Unfortunately, more than half of what we eat on a daily basis has some type of pesticide or environmental contamination. Since there are no real studies that cover the long-term damage of a lifetime of chemical contamination consumption, it seems prudent to at least reduce this exposure until we know its effects. Buying food is expensive, and sometimes a completely organic diet is impossible as well as unrealistic. However, there are some food products that are better bought organic when possible, and they include:

  • Milk, Cream and Butter: This seems silly because everyone knows that we don’t spray pesticides on cows, right? However, the feed consumed by the dairy cows is treated with various chemicals and cows themselves are given antibiotics, as well as other drugs, to promote more milk production. All these unwanted additions are stored in great quantities in the cow’s fat—which then end up in our glass of milk and creamed coffee.
  • Strawberries: This is the most seriously contaminated crop in the United States with sometimes over 500 lbs of pesticides dumped per acre of strawberries. People should always buy organic, and in season, strawberries. If the berries are not in season locally, then they have been even more heavily sprayed in other countries for shipping.
  • Apples: This fruit comes a close second to strawberries for contamination. There is a trend towards not spraying apples in various orchards, but the risk still exists. Apples are usually consumed every day by most people so it is the extent of exposure that also forms the risk. The best course is to peel your non-organic apples since most of the toxins are in the skin. Avoid drinking too much apple juice as well, unless labelled organic.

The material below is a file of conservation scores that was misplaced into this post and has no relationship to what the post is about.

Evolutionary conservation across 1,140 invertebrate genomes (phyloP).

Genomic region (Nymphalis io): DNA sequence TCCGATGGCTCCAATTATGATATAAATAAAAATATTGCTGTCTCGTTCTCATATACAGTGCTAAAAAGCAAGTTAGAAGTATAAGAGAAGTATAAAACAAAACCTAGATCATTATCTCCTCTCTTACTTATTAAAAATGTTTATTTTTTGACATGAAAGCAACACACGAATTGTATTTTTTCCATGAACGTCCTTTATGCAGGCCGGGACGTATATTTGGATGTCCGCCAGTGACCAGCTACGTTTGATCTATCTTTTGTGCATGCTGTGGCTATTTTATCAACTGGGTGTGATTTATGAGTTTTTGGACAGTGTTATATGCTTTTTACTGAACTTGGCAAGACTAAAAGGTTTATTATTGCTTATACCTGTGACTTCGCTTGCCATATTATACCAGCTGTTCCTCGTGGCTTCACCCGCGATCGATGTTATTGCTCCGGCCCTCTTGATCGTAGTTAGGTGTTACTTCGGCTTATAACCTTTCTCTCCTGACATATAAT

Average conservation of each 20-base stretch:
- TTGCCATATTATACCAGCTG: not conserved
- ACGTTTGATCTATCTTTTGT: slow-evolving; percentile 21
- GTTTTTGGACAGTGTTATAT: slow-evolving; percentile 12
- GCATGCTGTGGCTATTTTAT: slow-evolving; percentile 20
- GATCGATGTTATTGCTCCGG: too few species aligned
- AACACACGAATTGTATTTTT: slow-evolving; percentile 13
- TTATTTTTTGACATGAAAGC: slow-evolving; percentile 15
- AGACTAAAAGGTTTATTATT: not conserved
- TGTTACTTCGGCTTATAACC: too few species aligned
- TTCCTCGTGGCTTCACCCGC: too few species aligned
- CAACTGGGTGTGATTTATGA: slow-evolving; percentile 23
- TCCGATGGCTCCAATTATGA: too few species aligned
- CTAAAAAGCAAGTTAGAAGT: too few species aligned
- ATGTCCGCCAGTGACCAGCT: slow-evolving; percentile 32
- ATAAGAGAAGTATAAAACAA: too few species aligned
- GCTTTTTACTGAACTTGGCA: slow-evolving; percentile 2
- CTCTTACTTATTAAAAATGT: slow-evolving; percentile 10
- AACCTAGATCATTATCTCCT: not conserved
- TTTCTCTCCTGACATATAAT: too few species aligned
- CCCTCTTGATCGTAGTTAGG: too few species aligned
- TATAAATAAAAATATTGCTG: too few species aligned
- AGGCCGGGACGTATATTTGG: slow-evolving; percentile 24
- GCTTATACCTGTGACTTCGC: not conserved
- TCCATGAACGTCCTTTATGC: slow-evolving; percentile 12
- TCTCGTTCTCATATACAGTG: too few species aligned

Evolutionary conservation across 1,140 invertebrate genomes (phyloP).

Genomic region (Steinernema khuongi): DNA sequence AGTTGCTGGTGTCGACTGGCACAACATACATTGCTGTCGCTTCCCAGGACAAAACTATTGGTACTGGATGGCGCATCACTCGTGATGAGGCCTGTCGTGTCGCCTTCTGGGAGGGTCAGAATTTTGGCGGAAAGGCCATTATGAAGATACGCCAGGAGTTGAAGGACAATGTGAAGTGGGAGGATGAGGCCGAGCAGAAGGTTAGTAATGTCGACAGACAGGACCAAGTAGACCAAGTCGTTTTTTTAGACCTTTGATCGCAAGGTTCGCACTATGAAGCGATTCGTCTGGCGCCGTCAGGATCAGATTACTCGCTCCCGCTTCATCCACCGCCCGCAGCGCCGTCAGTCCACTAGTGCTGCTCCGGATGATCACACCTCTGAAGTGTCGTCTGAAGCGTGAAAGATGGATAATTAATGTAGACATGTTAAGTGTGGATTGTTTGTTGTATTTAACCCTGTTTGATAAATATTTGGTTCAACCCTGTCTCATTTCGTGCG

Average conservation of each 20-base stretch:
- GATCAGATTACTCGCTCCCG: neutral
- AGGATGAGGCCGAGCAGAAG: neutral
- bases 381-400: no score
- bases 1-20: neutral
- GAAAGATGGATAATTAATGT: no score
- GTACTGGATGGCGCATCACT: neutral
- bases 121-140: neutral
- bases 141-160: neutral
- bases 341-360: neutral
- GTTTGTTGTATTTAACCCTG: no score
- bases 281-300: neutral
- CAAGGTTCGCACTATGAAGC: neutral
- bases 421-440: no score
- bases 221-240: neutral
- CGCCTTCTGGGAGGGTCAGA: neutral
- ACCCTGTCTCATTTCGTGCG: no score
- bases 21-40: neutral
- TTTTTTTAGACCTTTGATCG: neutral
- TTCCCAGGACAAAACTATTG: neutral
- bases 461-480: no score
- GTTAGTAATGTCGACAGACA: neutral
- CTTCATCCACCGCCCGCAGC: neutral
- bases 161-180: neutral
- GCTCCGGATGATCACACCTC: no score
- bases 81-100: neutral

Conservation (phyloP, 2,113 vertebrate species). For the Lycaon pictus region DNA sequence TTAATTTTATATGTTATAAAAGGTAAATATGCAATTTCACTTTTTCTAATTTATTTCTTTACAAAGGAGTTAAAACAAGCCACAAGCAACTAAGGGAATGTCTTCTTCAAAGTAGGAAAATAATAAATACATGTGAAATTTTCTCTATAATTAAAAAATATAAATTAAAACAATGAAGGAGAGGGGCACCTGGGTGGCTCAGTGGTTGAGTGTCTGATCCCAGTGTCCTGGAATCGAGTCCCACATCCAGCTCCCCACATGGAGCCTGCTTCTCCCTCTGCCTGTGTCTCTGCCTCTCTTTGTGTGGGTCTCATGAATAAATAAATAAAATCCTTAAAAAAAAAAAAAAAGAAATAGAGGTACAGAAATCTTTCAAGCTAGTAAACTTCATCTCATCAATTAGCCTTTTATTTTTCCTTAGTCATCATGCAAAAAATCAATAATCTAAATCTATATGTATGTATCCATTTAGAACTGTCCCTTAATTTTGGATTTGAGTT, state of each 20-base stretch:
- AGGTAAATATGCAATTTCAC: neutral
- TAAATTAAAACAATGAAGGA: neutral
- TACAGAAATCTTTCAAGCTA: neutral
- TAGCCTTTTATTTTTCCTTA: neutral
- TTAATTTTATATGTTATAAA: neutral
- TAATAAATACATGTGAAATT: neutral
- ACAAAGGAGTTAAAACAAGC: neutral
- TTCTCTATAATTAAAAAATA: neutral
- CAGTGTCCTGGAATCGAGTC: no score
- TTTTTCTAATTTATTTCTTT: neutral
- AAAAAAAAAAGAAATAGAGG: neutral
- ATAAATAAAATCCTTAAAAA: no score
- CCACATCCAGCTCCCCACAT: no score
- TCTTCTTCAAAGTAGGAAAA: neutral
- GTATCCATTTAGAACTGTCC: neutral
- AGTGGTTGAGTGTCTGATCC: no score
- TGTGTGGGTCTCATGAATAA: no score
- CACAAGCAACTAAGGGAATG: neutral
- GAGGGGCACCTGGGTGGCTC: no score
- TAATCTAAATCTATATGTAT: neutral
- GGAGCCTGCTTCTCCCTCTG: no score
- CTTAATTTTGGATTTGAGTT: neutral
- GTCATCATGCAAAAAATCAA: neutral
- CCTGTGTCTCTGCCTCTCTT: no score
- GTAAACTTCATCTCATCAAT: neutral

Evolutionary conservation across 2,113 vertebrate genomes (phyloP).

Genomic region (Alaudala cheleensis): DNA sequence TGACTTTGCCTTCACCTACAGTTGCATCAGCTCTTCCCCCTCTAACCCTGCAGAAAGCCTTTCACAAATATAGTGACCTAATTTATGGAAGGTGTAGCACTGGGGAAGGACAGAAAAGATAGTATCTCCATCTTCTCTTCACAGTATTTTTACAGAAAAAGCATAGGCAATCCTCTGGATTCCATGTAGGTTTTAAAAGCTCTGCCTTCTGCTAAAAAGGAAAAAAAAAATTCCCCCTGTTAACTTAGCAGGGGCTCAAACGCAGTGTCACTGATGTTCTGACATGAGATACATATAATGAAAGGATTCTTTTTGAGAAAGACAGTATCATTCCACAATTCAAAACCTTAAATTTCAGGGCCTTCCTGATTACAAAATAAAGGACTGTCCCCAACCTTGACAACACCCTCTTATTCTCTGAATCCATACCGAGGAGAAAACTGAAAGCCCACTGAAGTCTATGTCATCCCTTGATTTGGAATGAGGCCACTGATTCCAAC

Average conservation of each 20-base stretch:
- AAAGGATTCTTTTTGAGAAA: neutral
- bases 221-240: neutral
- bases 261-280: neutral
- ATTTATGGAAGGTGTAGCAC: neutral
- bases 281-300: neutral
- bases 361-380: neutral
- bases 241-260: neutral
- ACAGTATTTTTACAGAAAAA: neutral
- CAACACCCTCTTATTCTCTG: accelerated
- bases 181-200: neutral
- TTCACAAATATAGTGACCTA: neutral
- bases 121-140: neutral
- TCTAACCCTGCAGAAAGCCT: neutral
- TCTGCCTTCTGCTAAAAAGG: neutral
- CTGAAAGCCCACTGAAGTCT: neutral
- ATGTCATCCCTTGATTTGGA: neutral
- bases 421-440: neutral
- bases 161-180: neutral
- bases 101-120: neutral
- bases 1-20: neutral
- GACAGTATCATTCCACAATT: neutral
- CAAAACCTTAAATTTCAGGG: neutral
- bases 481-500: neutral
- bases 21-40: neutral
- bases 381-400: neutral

• Rice: Although this staple is becoming safer after a certain pesticide was banned in 1984, it still has issues with contamination. It is very difficult to wash pesticide and herbicide contamination off of rice before cooking.
  • Grapes: This fruit is sprayed several times during the growth cycle. Grapes are quite fragile, so many of the chemicals used on them are supposed to get the fruit to market in a state that is visually appealing and unmarked. This layer of contamination is an issue in wine production as well as on the fruit itself.
  • Lettuces and Greens: These foods can be particularly harmful because people consume almost the entire surface of the plant. They cannot be peeled and need to be extensively washed and soaked before consumption.
  • Peaches, Cherries, Plums: Insects love sweet fruit and farmers spray these delicate stone fruit to keep the bugs away. The thin delicate skins of these fruits are very absorbent, so those chemicals cannot be removed by washing.
  • Nightshade family: Peppers and tomatoes are eaten often in our diet, and the pesticides used on these vegetables and fruit are absorbed into the food or waxed over (peppers) and so can’t be washed off. Try to buy pasta sauces made with organic produce when possible to limit exposure.
  • Pineapple and Mango: These absorbent fruits have pesticides inside, not only on the skin. Many countries growing these foods are not as heavily regulated as the USA, so pesticide use is widespread and the contamination is heavy.
  • Celery: This low-calorie watery vegetable is a perfect environment for pesticide residue. Always buy organic and then snack without the worry that over 80% of non-organic celery samples are contaminated with chemicals.
  • Wheat: This staple grain is heavily treated to protect it while stored for processing. Many nutritionists think that so-called wheat allergy symptoms are actually a reaction to the pesticide residue. Read labels on pasta, cereals and breads to make sure your exposure to unhealthy additives is limited.

Some other questionable products that should be purchased organic include seafood, coffee, bananas, and anything imported,  such as melons. Keep in mind that food should contribute to good health, and not damage the body with chemicals.

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